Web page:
There’s no business like Shoah business

Funny how Sandy Koufax was lionized for missing the World Series for Yom Kippur, but poor little Anne Marisse was fired from the stage production of Fiddler on the Roof (in 1966) for missing a performance due to Rosh Hashanah.

Corey Robin

I’ve been reading Alisa Solomon’s Wonder of Wonders: A Cultural History of Fiddler on the Roof. I can’t recommend it highly enough. I’m hoping to blog about it when I’m done, but for now, I wanted to tell this little story from the book.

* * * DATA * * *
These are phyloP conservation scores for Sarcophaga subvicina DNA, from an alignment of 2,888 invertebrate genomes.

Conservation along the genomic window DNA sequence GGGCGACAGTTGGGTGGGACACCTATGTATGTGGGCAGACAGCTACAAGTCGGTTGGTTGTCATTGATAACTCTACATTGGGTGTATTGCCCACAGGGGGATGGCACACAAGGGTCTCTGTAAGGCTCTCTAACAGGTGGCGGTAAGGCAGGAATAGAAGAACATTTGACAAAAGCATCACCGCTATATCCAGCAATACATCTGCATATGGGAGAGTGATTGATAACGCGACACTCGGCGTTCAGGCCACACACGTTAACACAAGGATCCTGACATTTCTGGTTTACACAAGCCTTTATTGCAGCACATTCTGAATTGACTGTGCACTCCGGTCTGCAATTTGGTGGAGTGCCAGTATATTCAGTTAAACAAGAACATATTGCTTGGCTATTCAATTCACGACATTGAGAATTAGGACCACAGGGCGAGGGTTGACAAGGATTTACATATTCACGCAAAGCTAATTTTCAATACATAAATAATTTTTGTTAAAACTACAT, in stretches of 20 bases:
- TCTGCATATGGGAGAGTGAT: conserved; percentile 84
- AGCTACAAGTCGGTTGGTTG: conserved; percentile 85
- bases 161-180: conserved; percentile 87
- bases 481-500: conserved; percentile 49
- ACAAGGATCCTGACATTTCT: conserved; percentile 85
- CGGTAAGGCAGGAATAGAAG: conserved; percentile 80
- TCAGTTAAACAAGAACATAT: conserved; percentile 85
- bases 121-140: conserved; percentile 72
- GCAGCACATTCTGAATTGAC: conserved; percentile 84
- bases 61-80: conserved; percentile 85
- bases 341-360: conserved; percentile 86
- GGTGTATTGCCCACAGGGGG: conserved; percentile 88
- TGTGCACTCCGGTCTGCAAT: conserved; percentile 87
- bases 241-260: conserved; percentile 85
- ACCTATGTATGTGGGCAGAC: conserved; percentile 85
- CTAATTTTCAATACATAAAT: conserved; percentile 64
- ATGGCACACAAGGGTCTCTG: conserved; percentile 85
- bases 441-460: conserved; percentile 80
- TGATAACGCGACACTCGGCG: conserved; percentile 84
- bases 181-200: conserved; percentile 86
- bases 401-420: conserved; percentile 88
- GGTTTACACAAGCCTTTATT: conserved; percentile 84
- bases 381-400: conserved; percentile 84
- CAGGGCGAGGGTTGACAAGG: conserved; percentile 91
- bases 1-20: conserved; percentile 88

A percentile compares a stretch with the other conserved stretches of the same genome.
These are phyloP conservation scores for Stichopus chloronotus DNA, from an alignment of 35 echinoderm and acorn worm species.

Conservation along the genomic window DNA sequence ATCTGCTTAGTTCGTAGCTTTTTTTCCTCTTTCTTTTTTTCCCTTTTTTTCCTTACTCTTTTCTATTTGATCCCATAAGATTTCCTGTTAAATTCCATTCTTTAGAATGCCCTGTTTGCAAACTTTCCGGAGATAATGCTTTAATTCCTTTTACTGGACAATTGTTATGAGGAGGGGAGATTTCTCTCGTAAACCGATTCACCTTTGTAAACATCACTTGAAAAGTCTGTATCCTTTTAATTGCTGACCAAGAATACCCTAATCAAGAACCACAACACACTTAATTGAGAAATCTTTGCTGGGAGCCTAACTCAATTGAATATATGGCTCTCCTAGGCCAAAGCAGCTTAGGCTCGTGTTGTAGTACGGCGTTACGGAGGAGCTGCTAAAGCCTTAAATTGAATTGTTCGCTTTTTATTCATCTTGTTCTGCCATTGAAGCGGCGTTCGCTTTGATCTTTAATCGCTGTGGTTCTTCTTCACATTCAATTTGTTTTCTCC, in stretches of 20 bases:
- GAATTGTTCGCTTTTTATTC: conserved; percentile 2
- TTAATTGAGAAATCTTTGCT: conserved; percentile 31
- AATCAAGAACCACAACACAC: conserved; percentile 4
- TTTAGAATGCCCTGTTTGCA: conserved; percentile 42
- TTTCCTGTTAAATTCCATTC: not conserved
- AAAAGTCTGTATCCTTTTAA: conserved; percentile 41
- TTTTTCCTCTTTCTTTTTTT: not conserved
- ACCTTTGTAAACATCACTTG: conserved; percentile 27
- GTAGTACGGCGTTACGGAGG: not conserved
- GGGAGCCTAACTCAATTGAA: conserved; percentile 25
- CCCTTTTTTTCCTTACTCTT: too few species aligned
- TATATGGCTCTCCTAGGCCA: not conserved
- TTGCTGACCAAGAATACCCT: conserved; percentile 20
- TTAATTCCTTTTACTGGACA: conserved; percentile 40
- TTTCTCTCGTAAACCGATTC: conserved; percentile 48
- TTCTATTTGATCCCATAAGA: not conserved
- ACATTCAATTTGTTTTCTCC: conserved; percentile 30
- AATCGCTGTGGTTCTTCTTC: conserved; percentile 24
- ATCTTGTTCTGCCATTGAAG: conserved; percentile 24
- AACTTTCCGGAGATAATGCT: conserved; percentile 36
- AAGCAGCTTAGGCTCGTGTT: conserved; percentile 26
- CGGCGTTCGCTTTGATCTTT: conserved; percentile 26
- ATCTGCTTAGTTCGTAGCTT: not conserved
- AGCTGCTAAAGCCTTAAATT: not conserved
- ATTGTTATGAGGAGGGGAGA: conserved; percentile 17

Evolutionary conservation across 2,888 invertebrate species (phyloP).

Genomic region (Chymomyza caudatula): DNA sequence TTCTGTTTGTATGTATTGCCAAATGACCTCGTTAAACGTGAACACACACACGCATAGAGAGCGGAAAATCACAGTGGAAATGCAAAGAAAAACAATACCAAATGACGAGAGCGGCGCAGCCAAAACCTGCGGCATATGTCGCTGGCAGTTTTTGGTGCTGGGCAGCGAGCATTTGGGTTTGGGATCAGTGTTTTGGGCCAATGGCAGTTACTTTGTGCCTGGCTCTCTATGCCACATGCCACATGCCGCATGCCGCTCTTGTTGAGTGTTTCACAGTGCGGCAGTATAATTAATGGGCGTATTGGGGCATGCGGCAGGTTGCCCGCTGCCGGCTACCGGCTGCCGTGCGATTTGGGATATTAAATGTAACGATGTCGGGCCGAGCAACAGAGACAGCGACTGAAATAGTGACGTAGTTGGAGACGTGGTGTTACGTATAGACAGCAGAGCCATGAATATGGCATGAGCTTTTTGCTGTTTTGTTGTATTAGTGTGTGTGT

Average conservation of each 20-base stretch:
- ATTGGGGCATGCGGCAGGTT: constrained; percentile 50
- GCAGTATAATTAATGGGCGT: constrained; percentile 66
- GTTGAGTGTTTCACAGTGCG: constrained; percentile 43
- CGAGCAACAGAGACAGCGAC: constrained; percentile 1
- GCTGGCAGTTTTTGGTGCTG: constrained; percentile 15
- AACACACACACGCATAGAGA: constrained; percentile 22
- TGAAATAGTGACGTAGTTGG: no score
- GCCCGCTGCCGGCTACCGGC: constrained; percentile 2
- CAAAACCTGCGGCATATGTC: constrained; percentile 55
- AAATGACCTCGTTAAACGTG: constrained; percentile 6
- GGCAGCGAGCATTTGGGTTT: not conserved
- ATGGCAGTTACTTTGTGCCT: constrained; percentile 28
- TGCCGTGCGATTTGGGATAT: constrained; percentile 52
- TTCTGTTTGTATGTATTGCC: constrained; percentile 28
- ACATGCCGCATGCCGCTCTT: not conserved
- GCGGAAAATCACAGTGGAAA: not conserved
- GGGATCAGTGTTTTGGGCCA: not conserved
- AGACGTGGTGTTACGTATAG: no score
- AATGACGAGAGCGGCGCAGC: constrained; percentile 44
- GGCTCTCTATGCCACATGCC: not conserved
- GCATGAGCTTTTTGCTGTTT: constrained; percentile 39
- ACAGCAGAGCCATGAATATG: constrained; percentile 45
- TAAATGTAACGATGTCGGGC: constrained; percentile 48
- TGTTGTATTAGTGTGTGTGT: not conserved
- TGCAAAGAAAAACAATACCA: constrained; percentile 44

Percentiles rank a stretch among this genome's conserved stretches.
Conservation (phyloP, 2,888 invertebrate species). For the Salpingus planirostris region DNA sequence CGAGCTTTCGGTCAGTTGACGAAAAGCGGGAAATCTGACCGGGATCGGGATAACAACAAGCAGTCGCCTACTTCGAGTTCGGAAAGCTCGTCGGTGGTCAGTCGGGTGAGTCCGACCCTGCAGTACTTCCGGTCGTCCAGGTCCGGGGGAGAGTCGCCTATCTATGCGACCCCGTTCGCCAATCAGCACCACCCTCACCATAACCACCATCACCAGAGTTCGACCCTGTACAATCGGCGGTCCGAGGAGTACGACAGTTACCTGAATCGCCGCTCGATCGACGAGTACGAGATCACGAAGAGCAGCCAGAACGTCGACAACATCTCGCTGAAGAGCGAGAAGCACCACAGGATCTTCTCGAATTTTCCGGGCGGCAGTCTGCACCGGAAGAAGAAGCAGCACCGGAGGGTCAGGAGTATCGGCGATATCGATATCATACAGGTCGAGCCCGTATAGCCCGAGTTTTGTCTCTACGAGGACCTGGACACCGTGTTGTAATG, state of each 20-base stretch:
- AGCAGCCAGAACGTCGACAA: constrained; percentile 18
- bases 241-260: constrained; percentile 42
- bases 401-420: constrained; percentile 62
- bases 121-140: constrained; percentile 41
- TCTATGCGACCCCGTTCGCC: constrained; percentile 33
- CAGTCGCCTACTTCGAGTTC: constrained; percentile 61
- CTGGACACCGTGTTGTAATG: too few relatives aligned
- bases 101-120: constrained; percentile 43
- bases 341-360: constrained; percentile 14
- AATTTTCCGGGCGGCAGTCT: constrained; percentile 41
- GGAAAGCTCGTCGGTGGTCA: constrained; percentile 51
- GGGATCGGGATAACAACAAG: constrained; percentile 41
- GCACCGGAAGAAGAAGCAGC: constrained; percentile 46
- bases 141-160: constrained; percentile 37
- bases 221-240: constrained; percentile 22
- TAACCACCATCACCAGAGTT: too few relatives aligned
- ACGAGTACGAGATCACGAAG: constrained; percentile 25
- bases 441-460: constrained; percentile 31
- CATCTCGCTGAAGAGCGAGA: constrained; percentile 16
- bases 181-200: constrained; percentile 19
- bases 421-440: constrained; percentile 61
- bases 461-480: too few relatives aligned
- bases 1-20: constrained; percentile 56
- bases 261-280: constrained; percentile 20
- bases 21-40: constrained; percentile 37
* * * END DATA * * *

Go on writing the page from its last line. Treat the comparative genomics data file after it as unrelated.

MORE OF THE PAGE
In 1966, Anne Marisse, who was playing Tzeitel in Fiddler, was fired after she missed a performance on Rosh Hashanah without, the producers said, giving advance notice. Marisse’s firing proved controversial in the Jewish community. For two reasons: first, because Fiddler was a show about preserving Jewish traditions in the face of the secular (and other) demands of modernity; and second, because Sandy Koufax had refused the previous year to play in the World Series on Yom Kippur. One particularly irate man in the Bronx wrote to the producers: “Your ‘show must go on’ regardless…Six million of our people also had a ‘show’ of…

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